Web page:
Belarussians - Orientation

Identification. Belarussians are a majority in the nation of Belarus. Large groups of Belarussians also live in Russia, the Baltic states, Kazakhstan, and the Ukraine. The overall population of Belarussians in the territory of the former USSR was 10,036,000 in 1991. In Poland, the United States, Canada, Argentina, and Australia there are from 300,000 to 2 million people of Belarussian ancestry, according to different estimates. Linguistically the Belarussians belong to the East Slavic Subgroup of the Indo-European Language Family.

Location. The ethnic territory of the Belarussians occupies the westernmost part of the eastern European plain in the basin of the western Dvina River, the middle Dnieper, and the upper Neman. The peculiarities of the landscape were formed under the influence of the anthropogenic ice. Alternation of hills and plains with glacial low grounds, often covered with lakes or swamps, is typical. The peculiarities of Belarus's mild continental climate are determined by the heavy influence of air masses from the Atlantic. The average annual temperature ranges from 7.4° C in the southwest to 4.4° C in the northeast; the amount of rain and snow ranges from 52 to 71 centimeters per year. The period of vegetation is 180 to 208 days. A characteristic feature of the hydrography is the abundance of lakes (over 10,000); the largest is Narotch (79.6 square kilometers). The predominant type of soil is turf-ash (up to 60 percent), and approximately 5 percent is turf-humus with a large percentage of humus. Marshlands make up nearly 20 percent of the territory and swamps 12 percent; over 30 percent of the territory is forest. Among trees, pines are the most common (56.5 percent); broad-leaved ones (oak, hornbeam, maple) constitute almost 5 percent. The fauna are typical of the forest zone of Europe. A peculiar representative of the fauna is the relict animal bison bonasus, whose picture is often used to symbolize Belarus.

Demography. Sharp fluctuations of the population level, caused by social and political events, characterize the demographic history of Belarus. In the middle of the seventeenth century Belarus lost more than 50 percent of its inhabitants, in the beginning of the eighteenth century up to 30 percent, and in the beginning of the nineteenth century 12 to 15 percent. In the period during World War I and the civil war the population was diminished by 18 percent; the Stalin genocide and World War II took the lives of 40 percent of the population. Currently, demographic dynamics are determined by the combination of a low birth rate and a low death rate, with natural growth at 4.9 percent. The average life span is 71.7 years. Urban residents constituted 66 percent of the population in 1991. Besides Belarussians, Russians (1,342,000—13.2 percent), Poles (418,000—4.1 percent), Ukrainians (291,000—2.9 percent) and Jews (112,000—1.1 percent) live in Belarus.

Linguistic Affiliation. Seventy-one percent of Belarussians living in the territory of the former USSR, 64 percent of Poles, and 5.5 percent of Ukrainians residing in the Republic of Belarus consider Belarussian their mother tongue. Many phonetic, grammatical, and lexical peculiarities bring Belarussian close to Russian and, even more, to Ukrainian. Peculiar phonetic features include the affricates dz and is appearing in place of the soft d' and t '; nonsyllabic y in place of the etymological I and v; hard r ; proteic sounds v before labial vowels; a , i before consonant clusters; hardening of labial vowels before j and in word-final position; and lengthening of consonants before j and between vowels. In morphology, features include the alternations between c , k, and x and z, g , and s in words of feminine gender; dropping of the final t in the third-person singular present verb forms; gender distinctions in the declension of numerals; and dropping of the final y in adjectives, participles, and ordinal numerals in the nominative masculine forms. Syntactic peculiarities of Belarussian include preference for descriptive constructions over participial ones. The lexicon is composed of words of Common Slavic and Indo-European origin, Belarussian neologisms, and borrowings from Polish, Latin, German, Lithuanian, and Tatar languages.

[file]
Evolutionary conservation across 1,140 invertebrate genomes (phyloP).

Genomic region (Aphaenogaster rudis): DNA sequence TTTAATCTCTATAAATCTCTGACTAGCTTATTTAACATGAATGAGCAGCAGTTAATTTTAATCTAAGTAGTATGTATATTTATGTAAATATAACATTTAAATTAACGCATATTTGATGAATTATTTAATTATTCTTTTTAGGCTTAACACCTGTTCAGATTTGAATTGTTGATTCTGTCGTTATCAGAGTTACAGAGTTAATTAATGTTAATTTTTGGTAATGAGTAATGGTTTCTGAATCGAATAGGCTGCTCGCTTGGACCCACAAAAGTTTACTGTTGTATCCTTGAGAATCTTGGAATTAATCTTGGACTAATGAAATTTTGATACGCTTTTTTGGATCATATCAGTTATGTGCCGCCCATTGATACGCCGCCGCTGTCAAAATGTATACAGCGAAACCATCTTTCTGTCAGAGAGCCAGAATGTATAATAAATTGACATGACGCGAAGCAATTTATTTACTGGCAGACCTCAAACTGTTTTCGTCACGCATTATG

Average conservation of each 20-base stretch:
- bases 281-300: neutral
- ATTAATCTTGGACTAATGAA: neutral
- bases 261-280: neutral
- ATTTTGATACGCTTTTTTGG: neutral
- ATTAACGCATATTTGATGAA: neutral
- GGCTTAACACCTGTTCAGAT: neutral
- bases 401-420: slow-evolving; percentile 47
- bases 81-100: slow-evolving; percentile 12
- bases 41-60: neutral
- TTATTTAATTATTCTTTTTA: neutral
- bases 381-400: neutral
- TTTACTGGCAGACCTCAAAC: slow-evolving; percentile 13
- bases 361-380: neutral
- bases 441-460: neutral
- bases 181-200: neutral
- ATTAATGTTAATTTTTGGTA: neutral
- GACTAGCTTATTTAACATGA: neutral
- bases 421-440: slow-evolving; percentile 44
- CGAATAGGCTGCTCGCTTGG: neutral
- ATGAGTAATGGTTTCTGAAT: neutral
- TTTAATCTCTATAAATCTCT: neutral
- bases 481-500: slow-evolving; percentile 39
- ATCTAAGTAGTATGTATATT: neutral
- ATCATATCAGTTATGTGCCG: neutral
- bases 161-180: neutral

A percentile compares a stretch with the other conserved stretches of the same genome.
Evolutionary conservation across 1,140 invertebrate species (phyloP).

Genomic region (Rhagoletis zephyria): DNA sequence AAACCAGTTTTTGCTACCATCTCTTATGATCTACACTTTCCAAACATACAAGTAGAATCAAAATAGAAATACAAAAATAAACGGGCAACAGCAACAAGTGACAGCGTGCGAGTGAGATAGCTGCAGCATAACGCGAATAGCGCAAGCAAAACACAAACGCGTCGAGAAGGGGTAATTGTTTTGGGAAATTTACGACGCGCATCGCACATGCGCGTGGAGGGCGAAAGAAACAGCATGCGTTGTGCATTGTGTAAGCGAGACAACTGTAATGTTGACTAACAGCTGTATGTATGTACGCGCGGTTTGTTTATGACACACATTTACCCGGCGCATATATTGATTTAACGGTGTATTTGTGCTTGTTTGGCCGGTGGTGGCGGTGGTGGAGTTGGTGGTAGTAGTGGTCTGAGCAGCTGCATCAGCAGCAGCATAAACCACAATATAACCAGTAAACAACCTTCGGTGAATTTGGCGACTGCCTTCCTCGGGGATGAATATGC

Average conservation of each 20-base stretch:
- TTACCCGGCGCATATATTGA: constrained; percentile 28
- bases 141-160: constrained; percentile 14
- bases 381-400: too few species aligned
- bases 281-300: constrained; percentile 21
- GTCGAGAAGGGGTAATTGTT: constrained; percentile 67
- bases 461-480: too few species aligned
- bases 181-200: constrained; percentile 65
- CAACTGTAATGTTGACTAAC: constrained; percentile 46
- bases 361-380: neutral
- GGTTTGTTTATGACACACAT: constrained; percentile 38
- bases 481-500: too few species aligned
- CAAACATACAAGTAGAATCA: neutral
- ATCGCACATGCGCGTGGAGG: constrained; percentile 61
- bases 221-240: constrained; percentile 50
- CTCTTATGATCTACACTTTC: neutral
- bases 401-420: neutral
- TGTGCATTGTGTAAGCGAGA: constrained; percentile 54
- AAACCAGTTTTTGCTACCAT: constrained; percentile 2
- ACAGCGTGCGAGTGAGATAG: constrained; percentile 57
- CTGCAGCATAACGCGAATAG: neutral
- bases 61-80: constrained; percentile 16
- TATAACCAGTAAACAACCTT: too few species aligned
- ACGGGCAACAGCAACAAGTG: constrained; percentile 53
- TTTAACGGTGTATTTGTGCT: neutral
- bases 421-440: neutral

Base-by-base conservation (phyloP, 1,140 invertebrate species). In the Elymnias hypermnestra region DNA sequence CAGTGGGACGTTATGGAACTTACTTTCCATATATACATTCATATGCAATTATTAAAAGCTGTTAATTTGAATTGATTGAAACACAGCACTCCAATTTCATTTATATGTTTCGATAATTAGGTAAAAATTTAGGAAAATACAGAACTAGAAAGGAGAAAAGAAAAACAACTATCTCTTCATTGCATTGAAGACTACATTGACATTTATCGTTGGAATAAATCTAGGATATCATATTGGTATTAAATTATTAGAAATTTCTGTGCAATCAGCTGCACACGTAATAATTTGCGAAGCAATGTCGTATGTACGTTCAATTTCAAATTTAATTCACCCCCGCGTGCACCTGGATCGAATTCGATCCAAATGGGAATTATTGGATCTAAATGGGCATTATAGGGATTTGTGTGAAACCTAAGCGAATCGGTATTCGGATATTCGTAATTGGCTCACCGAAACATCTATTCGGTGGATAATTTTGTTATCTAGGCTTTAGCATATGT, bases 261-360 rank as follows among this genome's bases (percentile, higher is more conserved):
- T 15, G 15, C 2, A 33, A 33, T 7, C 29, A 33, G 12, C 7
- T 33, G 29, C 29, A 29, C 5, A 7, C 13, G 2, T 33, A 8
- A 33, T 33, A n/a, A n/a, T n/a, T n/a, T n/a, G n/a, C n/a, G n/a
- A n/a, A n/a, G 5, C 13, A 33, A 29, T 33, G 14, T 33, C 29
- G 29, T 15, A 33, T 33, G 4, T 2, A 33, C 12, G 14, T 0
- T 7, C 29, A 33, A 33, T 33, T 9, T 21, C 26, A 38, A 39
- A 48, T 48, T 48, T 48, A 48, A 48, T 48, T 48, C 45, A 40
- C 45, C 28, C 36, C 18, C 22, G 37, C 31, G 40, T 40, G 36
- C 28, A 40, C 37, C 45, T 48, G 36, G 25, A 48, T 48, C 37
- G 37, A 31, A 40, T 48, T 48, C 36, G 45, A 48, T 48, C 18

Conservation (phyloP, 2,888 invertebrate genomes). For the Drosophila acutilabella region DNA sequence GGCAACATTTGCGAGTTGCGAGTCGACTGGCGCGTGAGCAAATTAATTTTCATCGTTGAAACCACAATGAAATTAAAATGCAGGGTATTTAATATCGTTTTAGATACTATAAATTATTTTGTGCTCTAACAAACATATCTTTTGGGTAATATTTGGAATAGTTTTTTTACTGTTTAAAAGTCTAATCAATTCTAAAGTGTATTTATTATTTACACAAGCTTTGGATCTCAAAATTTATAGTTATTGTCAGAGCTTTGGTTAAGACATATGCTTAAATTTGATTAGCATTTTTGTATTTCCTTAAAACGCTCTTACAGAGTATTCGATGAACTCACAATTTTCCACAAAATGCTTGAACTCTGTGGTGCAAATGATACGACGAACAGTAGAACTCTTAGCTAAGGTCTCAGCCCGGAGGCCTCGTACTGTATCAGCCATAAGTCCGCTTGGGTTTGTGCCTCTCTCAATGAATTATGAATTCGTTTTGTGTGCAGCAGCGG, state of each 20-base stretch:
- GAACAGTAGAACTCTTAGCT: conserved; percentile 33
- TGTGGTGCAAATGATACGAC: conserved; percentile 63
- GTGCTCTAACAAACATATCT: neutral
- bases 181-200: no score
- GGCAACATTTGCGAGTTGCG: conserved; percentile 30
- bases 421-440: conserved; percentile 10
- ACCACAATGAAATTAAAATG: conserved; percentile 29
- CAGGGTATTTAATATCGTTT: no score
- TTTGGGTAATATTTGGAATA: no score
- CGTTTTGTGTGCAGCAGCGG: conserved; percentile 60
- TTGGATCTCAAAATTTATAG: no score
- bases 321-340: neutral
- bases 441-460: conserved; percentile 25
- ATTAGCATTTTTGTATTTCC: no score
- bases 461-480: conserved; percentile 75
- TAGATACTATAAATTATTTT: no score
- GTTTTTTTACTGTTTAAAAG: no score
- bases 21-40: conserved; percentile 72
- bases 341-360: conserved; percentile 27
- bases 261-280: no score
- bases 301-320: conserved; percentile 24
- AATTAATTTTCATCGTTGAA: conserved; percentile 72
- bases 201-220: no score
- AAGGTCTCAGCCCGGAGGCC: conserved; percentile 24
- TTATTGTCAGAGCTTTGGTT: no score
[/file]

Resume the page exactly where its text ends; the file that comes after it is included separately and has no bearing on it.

Two main dialects of the Belarussian language can be distinguished: the Northeastern (the Polotsk and Vietbsk-Mogilev group of dialects) and the Southwestern (the Grodno-Baranovichi and Slutsk-Mozir dialects). There is also a transitional group of middle Belarussian dialects between them. Especially distinctive is the West Polesk dialect region, the dialects of which come close in many phonetic and grammatic features to the northwestern Ukrainian dialects. The modern literary language has been formed on the basis of the transitional middle Belarussian dialects, the writing system mostly on the basis of the Cyrillic alphabet. In the period between the sixteenth and beginning of the twentieth centuries the Polish version of the Latin alphabet was also used.

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